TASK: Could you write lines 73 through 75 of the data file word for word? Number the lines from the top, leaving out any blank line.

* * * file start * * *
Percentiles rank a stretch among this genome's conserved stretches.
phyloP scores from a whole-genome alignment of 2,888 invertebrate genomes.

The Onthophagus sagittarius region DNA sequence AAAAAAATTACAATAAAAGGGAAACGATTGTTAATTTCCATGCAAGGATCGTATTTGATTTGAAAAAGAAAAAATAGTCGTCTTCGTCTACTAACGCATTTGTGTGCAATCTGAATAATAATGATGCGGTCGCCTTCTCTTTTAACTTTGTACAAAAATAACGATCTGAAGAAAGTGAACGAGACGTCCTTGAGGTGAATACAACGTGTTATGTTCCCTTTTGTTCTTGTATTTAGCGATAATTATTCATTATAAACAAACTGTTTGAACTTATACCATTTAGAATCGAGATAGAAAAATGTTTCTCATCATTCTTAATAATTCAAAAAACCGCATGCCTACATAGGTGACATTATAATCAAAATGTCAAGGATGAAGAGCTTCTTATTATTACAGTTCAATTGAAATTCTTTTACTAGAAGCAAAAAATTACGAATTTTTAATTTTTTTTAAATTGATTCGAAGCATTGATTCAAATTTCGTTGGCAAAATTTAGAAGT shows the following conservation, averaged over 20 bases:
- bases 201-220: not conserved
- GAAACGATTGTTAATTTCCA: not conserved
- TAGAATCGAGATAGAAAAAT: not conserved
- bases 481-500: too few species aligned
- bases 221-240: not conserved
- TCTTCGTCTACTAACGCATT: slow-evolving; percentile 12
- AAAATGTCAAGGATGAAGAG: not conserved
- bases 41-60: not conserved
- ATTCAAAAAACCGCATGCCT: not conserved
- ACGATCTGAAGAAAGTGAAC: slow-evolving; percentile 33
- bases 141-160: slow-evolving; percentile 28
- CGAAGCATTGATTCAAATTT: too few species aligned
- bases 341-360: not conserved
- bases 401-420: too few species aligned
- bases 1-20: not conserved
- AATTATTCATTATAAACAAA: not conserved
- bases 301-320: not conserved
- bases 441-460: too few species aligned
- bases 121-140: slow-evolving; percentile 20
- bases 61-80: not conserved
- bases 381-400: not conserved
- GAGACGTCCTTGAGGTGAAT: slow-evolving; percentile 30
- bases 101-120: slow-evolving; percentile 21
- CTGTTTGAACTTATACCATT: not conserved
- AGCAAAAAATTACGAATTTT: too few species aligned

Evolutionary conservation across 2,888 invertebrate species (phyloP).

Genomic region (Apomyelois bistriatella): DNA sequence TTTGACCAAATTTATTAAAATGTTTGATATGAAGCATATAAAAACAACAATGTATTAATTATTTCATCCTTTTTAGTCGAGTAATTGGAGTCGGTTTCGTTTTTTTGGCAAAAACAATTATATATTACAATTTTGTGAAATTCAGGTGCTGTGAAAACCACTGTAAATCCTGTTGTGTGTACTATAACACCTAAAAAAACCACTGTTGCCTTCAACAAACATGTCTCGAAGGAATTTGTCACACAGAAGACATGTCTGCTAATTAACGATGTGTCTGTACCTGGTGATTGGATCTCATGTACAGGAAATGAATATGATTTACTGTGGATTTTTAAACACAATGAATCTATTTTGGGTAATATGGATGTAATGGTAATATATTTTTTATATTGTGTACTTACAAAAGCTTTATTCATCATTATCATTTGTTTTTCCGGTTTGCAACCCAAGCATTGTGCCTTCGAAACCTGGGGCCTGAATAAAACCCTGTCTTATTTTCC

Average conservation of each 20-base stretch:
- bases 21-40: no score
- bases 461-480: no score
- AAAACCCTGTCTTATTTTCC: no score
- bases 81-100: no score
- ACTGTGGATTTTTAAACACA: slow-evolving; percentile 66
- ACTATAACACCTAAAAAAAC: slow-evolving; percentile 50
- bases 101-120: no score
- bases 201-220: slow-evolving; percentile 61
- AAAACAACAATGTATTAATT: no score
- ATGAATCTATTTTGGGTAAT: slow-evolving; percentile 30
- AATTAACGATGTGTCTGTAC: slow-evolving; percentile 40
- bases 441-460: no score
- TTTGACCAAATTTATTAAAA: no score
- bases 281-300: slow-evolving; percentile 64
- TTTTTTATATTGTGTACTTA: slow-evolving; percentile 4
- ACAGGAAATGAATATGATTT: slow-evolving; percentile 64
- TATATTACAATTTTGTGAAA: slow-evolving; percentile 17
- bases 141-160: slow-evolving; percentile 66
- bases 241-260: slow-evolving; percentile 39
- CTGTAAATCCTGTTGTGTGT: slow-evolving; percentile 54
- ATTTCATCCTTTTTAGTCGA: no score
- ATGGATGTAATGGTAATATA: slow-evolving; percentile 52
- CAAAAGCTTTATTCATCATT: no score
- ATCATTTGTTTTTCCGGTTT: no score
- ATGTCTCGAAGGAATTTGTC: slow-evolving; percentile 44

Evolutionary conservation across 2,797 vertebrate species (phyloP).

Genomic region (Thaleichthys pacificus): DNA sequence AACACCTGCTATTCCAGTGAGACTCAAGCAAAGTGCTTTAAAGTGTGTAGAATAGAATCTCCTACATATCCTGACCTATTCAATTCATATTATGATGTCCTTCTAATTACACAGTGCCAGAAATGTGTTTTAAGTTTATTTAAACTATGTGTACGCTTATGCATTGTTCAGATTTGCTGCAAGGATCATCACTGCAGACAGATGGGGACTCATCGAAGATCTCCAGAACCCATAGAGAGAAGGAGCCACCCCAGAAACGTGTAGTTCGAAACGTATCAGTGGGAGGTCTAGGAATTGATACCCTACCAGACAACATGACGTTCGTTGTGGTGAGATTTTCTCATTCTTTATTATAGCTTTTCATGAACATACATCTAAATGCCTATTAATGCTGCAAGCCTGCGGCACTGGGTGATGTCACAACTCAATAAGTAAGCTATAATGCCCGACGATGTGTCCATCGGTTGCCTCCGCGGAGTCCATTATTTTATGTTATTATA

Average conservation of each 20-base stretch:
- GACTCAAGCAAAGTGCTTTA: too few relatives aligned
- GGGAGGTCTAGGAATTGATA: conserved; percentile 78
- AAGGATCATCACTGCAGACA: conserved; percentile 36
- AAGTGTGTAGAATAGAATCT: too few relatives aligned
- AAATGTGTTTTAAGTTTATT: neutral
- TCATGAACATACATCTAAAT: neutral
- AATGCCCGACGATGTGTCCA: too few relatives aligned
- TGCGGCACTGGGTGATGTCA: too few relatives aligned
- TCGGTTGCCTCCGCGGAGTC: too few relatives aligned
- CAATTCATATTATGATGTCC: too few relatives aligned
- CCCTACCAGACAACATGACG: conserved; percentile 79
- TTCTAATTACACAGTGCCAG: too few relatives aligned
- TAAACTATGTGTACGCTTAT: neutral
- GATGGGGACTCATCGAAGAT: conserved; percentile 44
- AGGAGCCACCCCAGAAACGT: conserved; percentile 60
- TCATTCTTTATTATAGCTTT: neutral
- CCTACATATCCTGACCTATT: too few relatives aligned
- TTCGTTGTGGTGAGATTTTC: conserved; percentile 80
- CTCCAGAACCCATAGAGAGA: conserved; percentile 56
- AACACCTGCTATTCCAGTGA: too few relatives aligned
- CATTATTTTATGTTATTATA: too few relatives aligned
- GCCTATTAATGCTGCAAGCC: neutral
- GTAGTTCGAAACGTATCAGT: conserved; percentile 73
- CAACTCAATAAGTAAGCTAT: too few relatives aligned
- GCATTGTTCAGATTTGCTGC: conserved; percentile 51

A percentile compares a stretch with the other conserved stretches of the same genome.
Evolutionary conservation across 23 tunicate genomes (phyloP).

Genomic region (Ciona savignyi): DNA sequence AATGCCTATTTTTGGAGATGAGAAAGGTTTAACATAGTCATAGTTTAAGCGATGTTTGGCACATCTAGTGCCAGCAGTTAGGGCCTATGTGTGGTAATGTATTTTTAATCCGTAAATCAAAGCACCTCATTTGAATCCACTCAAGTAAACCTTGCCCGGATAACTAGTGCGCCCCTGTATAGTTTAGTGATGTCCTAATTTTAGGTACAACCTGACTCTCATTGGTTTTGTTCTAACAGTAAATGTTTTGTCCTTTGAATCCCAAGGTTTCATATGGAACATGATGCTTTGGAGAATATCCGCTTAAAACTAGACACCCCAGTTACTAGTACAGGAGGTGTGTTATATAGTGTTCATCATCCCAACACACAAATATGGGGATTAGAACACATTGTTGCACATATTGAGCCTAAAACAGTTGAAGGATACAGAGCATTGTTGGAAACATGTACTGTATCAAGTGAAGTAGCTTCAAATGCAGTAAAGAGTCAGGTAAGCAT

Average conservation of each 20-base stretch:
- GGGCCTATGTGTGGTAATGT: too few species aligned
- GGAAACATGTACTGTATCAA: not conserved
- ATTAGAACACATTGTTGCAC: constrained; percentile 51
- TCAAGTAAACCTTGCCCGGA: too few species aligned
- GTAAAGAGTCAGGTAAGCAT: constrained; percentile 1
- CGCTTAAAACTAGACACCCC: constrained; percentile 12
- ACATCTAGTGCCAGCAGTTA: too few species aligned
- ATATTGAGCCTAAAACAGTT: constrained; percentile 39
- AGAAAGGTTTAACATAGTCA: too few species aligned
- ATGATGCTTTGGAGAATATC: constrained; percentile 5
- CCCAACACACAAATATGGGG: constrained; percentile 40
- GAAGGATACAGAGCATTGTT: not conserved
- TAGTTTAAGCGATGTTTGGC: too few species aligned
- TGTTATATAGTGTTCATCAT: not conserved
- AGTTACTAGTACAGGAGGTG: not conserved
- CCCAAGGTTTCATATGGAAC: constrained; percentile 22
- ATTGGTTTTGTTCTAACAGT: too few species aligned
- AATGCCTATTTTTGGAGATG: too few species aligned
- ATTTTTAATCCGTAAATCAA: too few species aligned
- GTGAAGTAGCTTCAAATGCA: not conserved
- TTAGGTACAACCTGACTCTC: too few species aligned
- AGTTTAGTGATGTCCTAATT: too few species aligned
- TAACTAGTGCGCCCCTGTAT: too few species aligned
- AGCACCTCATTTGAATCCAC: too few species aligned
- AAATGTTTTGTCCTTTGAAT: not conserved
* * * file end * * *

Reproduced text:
- GATGGGGACTCATCGAAGAT: conserved; percentile 44
- AGGAGCCACCCCAGAAACGT: conserved; percentile 60
- TCATTCTTTATTATAGCTTT: neutral